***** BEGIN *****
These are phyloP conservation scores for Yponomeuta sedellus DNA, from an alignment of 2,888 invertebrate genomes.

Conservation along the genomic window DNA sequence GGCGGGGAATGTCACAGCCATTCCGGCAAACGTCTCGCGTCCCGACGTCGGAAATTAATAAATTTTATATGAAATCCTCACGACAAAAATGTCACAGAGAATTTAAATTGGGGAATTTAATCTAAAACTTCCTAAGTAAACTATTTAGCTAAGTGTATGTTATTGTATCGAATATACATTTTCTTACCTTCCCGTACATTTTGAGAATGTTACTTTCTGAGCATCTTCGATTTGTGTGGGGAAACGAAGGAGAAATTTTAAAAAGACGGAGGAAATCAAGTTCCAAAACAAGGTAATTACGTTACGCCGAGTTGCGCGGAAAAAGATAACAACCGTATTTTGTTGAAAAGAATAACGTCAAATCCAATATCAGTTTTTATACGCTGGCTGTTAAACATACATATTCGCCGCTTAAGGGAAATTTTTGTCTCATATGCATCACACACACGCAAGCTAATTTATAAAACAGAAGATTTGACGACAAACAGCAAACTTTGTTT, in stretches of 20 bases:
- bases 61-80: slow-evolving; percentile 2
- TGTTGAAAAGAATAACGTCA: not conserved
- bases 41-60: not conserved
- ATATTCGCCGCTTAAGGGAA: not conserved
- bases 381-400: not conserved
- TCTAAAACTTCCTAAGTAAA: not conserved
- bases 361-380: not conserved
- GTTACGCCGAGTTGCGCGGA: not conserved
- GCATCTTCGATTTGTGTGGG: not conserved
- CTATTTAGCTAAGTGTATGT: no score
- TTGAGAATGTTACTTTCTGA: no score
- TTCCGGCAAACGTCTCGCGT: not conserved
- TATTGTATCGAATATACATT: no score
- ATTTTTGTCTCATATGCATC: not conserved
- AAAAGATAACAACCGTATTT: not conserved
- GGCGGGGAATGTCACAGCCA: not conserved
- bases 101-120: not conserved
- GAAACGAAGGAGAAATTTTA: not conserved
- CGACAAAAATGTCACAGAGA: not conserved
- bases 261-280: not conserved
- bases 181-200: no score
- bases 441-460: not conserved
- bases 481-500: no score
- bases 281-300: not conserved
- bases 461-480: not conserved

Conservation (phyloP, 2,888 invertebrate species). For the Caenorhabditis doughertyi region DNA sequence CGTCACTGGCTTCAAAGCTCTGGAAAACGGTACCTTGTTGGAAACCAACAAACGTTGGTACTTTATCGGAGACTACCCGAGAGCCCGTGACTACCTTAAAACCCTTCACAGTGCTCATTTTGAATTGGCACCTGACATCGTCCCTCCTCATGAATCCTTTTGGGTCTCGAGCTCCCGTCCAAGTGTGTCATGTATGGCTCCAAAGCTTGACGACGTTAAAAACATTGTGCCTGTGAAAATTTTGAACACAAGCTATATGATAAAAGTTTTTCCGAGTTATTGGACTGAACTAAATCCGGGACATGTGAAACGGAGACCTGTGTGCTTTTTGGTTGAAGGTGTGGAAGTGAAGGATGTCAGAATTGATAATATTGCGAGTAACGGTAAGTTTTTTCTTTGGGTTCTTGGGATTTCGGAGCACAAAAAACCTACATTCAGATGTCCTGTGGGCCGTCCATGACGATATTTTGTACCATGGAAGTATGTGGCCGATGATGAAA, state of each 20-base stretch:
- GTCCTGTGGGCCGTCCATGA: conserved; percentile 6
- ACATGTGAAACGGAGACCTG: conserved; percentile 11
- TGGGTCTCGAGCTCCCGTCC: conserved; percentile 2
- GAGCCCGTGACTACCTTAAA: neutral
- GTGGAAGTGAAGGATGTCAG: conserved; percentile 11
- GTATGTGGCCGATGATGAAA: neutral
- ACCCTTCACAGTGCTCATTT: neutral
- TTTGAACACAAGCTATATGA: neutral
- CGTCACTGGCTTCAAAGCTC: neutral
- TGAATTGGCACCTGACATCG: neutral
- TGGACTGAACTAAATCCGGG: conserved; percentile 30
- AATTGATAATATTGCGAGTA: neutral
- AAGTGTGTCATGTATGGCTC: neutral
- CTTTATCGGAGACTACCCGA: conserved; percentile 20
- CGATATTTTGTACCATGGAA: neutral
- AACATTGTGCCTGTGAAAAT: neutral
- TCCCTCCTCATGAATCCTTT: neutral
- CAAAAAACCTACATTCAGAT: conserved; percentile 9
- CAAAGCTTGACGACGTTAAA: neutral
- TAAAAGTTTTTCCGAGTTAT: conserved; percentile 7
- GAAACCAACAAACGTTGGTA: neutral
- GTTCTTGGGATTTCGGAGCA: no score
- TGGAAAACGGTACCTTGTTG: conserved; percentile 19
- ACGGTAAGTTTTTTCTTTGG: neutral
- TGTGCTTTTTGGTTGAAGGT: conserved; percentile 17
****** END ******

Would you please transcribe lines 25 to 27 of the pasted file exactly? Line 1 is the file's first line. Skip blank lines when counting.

- bases 481-500: no score
- bases 281-300: not conserved
- bases 461-480: not conserved